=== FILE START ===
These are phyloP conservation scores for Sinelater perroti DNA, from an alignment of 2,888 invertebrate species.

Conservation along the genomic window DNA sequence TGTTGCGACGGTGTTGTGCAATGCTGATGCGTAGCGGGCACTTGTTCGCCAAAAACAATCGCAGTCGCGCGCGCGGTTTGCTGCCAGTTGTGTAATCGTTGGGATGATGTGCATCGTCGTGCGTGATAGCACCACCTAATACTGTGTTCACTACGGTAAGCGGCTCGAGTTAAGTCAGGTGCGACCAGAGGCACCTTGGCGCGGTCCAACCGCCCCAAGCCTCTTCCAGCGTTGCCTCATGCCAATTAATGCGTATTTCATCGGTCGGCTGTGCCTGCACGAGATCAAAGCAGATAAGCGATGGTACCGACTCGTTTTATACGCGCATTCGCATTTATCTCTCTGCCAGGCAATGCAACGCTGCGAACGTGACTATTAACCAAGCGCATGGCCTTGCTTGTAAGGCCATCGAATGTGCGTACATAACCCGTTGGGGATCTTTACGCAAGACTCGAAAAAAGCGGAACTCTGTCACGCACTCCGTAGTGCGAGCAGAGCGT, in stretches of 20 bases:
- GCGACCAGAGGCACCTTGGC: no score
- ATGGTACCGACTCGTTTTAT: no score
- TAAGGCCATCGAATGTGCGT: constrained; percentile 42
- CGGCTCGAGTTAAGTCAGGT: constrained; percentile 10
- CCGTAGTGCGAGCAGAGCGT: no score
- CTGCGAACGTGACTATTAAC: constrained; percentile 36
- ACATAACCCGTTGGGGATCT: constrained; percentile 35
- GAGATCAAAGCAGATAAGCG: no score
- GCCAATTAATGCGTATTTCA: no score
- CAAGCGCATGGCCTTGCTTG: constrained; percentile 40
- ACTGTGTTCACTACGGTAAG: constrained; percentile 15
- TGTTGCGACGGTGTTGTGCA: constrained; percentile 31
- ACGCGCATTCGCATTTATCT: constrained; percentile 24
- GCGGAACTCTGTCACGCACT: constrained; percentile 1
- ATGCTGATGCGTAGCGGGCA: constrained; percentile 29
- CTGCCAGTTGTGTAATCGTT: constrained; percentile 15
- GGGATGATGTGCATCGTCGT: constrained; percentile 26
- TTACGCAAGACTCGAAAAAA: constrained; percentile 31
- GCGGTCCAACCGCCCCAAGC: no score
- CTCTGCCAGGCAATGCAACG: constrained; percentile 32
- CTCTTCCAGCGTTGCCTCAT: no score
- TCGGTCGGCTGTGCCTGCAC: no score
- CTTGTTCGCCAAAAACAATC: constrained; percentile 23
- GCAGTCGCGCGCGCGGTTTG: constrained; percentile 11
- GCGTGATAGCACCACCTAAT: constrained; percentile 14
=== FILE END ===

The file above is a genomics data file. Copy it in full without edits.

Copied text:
These are phyloP conservation scores for Sinelater perroti DNA, from an alignment of 2,888 invertebrate species.

Conservation along the genomic window DNA sequence TGTTGCGACGGTGTTGTGCAATGCTGATGCGTAGCGGGCACTTGTTCGCCAAAAACAATCGCAGTCGCGCGCGCGGTTTGCTGCCAGTTGTGTAATCGTTGGGATGATGTGCATCGTCGTGCGTGATAGCACCACCTAATACTGTGTTCACTACGGTAAGCGGCTCGAGTTAAGTCAGGTGCGACCAGAGGCACCTTGGCGCGGTCCAACCGCCCCAAGCCTCTTCCAGCGTTGCCTCATGCCAATTAATGCGTATTTCATCGGTCGGCTGTGCCTGCACGAGATCAAAGCAGATAAGCGATGGTACCGACTCGTTTTATACGCGCATTCGCATTTATCTCTCTGCCAGGCAATGCAACGCTGCGAACGTGACTATTAACCAAGCGCATGGCCTTGCTTGTAAGGCCATCGAATGTGCGTACATAACCCGTTGGGGATCTTTACGCAAGACTCGAAAAAAGCGGAACTCTGTCACGCACTCCGTAGTGCGAGCAGAGCGT, in stretches of 20 bases:
- GCGACCAGAGGCACCTTGGC: no score
- ATGGTACCGACTCGTTTTAT: no score
- TAAGGCCATCGAATGTGCGT: constrained; percentile 42
- CGGCTCGAGTTAAGTCAGGT: constrained; percentile 10
- CCGTAGTGCGAGCAGAGCGT: no score
- CTGCGAACGTGACTATTAAC: constrained; percentile 36
- ACATAACCCGTTGGGGATCT: constrained; percentile 35
- GAGATCAAAGCAGATAAGCG: no score
- GCCAATTAATGCGTATTTCA: no score
- CAAGCGCATGGCCTTGCTTG: constrained; percentile 40
- ACTGTGTTCACTACGGTAAG: constrained; percentile 15
- TGTTGCGACGGTGTTGTGCA: constrained; percentile 31
- ACGCGCATTCGCATTTATCT: constrained; percentile 24
- GCGGAACTCTGTCACGCACT: constrained; percentile 1
- ATGCTGATGCGTAGCGGGCA: constrained; percentile 29
- CTGCCAGTTGTGTAATCGTT: constrained; percentile 15
- GGGATGATGTGCATCGTCGT: constrained; percentile 26
- TTACGCAAGACTCGAAAAAA: constrained; percentile 31
- GCGGTCCAACCGCCCCAAGC: no score
- CTCTGCCAGGCAATGCAACG: constrained; percentile 32
- CTCTTCCAGCGTTGCCTCAT: no score
- TCGGTCGGCTGTGCCTGCAC: no score
- CTTGTTCGCCAAAAACAATC: constrained; percentile 23
- GCAGTCGCGCGCGCGGTTTG: constrained; percentile 11
- GCGTGATAGCACCACCTAAT: constrained; percentile 14